But Schoofs says none of that will make much difference if officers can leave for higher-paying jobs elsewhere.

"How do we fix the recruitment problem without raising the pay?" Schoofs said.

After initially declining to do an interview, Superintendent Hafemann took the FOX6 Investigators on a tour of the HOC facility in Franklin.

In the meantime, Hafemann says they've already cut down on overtime by reassigning staff and cutting back some programs, including reduced visiting hours for families of inmates.

"We're doing away with this, we're doing that. We're consolidating," Hafemann said.

Changes that have made a difference for now. But if history is a guide, it's a temporary reprieve.

"This is our third crisis since 2007," Schoofs said.

Before the cycle starts all over again.

Union president Kevin Schoofs voiced concerns about mandatory overtime to a county safety committee in the fall of 2017. Meeting minutes show he was advised to help workers get better sleep.

Nothing else appears to have been done about it until this fall, after the FOX6 Investigators started asking questions and requesting overtime records.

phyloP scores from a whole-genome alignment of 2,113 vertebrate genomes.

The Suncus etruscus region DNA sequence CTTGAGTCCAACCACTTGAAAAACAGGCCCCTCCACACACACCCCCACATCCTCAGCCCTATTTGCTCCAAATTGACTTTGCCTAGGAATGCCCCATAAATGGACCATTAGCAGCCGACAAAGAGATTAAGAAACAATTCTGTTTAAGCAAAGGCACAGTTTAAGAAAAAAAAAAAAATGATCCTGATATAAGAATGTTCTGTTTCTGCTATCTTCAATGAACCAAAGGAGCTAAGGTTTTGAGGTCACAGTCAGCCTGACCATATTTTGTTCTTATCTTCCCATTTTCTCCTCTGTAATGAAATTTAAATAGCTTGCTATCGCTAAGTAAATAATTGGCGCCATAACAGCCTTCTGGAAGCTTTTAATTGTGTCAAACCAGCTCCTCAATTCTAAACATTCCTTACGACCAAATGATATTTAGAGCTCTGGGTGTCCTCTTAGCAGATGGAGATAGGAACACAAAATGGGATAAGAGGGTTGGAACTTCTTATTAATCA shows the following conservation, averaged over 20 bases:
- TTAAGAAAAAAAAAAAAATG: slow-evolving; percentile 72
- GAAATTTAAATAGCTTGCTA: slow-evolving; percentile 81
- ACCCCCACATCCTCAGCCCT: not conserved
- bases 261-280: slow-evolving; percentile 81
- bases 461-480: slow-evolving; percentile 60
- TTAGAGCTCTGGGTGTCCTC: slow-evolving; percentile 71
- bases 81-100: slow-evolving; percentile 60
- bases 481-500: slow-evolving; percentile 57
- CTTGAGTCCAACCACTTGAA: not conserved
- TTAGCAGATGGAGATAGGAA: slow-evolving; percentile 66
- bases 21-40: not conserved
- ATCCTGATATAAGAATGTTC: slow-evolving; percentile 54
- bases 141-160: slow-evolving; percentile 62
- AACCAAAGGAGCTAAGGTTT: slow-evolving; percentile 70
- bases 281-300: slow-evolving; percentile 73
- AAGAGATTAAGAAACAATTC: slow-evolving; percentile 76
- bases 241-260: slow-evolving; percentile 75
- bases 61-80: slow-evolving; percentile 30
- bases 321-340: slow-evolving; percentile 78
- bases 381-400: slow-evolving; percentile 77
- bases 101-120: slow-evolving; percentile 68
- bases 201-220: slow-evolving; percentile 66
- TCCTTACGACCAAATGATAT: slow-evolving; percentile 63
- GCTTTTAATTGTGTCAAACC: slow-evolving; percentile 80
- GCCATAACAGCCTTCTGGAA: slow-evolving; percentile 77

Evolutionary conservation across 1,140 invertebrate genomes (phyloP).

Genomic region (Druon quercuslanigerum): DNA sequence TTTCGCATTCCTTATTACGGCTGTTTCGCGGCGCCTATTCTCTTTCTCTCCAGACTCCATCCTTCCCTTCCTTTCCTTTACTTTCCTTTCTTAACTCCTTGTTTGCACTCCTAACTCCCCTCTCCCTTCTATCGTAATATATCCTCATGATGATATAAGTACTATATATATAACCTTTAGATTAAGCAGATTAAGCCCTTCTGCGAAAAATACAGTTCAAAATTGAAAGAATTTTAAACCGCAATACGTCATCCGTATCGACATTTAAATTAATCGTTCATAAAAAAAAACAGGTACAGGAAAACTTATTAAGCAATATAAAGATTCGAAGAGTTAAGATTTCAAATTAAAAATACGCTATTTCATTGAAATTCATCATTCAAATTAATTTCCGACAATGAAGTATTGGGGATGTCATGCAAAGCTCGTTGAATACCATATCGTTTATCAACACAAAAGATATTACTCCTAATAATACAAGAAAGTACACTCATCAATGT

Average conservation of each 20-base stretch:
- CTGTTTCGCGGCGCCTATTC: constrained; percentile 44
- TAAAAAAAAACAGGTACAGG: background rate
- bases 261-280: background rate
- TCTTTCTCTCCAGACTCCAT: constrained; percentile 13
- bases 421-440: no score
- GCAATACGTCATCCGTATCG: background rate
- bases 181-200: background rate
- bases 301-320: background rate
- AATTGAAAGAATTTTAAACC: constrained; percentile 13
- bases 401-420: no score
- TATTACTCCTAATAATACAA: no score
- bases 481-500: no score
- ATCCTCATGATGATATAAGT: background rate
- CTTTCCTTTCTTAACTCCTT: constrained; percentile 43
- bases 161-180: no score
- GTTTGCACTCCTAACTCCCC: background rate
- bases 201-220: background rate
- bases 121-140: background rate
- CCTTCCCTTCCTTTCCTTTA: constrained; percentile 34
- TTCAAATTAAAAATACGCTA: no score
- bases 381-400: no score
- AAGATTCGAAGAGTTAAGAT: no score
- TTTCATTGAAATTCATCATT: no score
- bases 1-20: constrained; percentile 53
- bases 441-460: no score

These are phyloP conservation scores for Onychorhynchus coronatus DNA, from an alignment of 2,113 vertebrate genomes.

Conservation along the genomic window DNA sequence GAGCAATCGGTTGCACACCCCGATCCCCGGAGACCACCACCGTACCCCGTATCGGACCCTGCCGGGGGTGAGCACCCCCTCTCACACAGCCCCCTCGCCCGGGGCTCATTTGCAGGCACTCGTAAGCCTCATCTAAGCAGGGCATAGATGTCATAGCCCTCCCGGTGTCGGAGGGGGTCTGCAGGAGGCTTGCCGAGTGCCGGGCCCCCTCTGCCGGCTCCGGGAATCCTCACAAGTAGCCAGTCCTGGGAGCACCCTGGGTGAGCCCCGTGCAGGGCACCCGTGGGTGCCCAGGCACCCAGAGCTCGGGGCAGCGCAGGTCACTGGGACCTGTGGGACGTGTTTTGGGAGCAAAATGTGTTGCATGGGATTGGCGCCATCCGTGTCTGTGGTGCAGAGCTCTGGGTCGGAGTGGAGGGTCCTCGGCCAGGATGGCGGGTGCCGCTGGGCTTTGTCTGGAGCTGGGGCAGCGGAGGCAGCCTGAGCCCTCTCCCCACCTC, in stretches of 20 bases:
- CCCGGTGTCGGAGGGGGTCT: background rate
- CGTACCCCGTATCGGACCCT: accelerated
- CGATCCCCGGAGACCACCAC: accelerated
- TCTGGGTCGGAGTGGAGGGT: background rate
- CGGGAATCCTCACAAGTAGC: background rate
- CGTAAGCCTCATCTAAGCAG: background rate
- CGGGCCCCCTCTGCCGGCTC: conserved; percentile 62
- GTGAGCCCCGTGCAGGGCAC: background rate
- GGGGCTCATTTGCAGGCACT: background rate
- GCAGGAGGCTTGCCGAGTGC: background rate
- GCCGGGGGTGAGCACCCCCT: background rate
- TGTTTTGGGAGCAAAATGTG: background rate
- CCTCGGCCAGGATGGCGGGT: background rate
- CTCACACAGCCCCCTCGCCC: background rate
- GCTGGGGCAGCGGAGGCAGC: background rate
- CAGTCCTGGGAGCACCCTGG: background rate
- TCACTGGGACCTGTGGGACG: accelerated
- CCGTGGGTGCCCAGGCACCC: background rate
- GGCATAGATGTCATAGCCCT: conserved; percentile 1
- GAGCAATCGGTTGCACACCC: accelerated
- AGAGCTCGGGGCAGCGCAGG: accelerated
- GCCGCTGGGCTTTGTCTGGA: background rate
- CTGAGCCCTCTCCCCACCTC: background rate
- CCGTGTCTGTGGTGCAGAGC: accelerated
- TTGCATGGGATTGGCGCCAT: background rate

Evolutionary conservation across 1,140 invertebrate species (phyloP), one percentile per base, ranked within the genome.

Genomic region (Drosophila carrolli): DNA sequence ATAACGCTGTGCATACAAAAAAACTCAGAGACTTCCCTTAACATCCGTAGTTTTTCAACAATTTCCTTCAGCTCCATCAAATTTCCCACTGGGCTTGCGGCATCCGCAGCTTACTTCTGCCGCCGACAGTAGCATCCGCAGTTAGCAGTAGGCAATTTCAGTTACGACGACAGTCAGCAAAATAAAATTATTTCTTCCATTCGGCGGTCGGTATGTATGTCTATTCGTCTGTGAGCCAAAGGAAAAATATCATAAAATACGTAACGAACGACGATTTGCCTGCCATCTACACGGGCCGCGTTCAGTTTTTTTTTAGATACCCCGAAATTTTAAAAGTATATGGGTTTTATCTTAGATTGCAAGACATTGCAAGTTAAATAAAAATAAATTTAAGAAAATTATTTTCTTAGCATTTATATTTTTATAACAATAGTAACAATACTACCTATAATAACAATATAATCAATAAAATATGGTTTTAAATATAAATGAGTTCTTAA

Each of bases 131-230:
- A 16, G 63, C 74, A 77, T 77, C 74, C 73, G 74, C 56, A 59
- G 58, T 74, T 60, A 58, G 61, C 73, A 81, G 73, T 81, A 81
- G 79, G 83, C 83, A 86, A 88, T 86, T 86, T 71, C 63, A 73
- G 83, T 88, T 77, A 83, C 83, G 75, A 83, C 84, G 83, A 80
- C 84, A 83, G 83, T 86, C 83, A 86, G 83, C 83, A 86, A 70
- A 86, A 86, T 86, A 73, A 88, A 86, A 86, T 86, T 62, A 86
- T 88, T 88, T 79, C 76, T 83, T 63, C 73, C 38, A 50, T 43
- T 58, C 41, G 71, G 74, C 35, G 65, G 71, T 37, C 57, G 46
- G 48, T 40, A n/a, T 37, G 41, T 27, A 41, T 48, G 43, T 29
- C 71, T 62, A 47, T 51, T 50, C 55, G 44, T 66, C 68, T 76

The county board has ordered the county's human resources staff to put together a report justifying any increase in pay. That report is not due until this summer, meaning any salary increases that are approved won't take effect until 4th quarter of 2019.

Superintendent Hafemann tells the FOX6 Investigators he plans to use that money for selective merit raises, meaning it will not raise officer pay across the board.

If his plan is approved, it will give a boost to those who've had no disciplinary action and scored highest on their most recent annual evaluations.

Notice: you are using an outdated browser. Microsoft does not recommend using IE as your default browser. Some features on this website, like video and images, might not work properly. For the best experience, please upgrade your browser.